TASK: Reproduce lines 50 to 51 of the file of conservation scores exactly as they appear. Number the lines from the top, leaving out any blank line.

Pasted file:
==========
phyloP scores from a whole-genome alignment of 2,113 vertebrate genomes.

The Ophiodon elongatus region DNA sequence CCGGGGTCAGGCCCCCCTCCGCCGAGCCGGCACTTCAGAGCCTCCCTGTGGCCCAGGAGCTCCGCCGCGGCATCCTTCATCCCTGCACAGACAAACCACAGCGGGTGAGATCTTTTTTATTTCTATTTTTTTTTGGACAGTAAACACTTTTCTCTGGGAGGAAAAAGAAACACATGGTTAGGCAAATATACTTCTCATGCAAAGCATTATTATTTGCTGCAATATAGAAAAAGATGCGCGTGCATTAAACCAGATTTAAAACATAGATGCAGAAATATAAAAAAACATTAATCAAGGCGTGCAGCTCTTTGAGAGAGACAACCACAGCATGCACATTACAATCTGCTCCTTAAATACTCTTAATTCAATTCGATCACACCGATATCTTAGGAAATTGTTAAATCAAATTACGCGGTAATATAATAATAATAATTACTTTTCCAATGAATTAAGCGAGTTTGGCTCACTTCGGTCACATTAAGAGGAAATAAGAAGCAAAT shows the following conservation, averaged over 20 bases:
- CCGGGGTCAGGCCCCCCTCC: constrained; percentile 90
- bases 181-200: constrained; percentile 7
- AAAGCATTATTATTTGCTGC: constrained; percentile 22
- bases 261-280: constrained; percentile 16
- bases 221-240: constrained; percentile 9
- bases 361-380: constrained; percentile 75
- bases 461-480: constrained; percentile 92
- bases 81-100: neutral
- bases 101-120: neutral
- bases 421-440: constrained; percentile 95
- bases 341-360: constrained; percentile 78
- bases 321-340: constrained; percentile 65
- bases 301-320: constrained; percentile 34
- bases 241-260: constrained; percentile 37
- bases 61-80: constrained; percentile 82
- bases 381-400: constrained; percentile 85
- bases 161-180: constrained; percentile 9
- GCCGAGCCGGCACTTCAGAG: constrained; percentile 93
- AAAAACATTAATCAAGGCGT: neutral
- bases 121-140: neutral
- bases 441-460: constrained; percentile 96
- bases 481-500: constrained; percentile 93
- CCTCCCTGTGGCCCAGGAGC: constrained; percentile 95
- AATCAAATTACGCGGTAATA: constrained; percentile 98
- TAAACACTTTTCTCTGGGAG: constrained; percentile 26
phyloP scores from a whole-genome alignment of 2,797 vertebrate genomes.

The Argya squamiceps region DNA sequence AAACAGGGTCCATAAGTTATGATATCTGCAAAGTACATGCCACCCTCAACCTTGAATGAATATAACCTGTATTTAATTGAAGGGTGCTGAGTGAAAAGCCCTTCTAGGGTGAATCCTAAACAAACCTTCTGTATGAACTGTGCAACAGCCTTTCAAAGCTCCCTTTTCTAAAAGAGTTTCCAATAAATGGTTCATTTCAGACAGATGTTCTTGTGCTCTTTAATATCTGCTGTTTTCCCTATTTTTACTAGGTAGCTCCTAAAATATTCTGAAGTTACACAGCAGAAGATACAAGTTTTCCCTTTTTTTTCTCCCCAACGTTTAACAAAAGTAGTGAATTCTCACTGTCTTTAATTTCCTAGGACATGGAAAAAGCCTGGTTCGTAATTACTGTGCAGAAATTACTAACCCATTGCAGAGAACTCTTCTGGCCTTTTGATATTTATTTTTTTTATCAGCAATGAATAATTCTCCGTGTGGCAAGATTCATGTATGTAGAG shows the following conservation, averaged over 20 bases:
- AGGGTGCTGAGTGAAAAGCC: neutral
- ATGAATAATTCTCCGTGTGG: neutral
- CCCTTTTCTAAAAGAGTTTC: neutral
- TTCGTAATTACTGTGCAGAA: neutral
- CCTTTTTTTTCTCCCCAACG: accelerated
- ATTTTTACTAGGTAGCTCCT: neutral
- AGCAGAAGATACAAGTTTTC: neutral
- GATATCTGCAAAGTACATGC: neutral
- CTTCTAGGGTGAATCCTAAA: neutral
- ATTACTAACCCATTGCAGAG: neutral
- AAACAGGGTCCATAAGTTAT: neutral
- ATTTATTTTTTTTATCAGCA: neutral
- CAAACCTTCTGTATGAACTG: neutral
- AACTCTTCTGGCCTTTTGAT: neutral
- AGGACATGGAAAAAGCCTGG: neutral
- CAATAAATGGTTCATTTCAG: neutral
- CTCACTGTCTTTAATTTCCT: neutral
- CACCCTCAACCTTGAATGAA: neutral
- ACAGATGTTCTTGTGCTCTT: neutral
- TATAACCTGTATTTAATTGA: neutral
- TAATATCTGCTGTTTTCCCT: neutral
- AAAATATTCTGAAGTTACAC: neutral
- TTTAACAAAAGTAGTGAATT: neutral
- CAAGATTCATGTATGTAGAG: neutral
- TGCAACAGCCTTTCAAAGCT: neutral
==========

- TAATATCTGCTGTTTTCCCT: neutral
- AAAATATTCTGAAGTTACAC: neutral